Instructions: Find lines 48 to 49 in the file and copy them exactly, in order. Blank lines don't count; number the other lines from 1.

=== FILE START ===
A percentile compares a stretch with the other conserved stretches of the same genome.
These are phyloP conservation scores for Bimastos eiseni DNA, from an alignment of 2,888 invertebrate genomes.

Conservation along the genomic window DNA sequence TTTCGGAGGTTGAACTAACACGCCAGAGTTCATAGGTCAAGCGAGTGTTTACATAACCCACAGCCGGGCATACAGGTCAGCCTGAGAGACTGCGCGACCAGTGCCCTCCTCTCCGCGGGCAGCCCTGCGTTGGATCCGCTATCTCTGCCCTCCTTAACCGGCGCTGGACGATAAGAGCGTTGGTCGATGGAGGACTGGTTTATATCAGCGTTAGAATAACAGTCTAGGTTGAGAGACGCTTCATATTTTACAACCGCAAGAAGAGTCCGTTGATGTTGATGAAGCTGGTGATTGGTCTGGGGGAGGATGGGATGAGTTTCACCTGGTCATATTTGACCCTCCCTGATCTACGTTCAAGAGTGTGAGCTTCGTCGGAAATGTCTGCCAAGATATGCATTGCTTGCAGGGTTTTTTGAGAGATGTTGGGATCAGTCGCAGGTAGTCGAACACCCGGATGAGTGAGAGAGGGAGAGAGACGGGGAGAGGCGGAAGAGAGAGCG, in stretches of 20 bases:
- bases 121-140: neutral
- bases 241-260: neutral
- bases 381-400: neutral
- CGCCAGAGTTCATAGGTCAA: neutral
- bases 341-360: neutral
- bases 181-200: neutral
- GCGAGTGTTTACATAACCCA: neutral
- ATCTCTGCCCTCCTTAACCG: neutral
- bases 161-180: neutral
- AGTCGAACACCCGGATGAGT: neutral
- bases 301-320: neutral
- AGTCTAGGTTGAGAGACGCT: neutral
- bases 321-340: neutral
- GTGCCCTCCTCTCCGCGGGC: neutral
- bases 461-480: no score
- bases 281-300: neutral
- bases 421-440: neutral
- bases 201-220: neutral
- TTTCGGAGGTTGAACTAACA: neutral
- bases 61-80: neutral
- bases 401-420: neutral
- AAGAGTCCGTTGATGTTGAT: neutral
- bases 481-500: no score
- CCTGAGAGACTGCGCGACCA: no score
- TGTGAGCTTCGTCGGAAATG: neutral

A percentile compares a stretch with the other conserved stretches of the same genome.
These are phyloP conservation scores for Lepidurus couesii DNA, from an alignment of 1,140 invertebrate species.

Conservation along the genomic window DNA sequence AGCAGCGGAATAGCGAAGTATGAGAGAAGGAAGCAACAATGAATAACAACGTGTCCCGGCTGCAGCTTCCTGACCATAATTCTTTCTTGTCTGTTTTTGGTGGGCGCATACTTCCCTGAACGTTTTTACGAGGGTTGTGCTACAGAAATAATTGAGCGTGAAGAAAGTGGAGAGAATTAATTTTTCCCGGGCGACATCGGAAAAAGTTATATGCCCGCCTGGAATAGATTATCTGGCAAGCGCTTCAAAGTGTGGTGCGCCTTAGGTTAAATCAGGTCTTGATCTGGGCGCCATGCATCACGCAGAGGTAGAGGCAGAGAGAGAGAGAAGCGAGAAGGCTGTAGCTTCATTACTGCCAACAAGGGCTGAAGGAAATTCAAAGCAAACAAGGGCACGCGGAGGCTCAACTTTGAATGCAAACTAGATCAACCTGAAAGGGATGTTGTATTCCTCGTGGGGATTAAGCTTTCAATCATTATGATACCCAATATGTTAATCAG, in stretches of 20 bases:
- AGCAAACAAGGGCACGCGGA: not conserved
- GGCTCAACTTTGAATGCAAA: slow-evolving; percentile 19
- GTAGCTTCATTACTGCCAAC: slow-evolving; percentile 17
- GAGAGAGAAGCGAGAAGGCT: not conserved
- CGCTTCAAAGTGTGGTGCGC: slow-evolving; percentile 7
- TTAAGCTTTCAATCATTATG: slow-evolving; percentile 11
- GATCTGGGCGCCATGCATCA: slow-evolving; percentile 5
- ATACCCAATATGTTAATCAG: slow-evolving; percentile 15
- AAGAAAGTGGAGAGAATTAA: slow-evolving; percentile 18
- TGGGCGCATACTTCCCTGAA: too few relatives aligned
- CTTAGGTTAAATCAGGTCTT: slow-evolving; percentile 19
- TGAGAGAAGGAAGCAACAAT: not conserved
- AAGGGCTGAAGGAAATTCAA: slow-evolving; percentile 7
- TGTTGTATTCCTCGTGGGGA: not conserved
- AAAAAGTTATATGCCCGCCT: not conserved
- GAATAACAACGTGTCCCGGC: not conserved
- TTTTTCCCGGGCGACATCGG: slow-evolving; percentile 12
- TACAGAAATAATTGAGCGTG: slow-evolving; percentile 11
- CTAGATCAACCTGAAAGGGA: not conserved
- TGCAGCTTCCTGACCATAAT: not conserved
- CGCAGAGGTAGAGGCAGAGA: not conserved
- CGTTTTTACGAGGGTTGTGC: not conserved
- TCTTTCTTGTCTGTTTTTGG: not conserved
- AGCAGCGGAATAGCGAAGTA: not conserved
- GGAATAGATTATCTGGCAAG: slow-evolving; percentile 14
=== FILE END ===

- TTTTTCCCGGGCGACATCGG: slow-evolving; percentile 12
- TACAGAAATAATTGAGCGTG: slow-evolving; percentile 11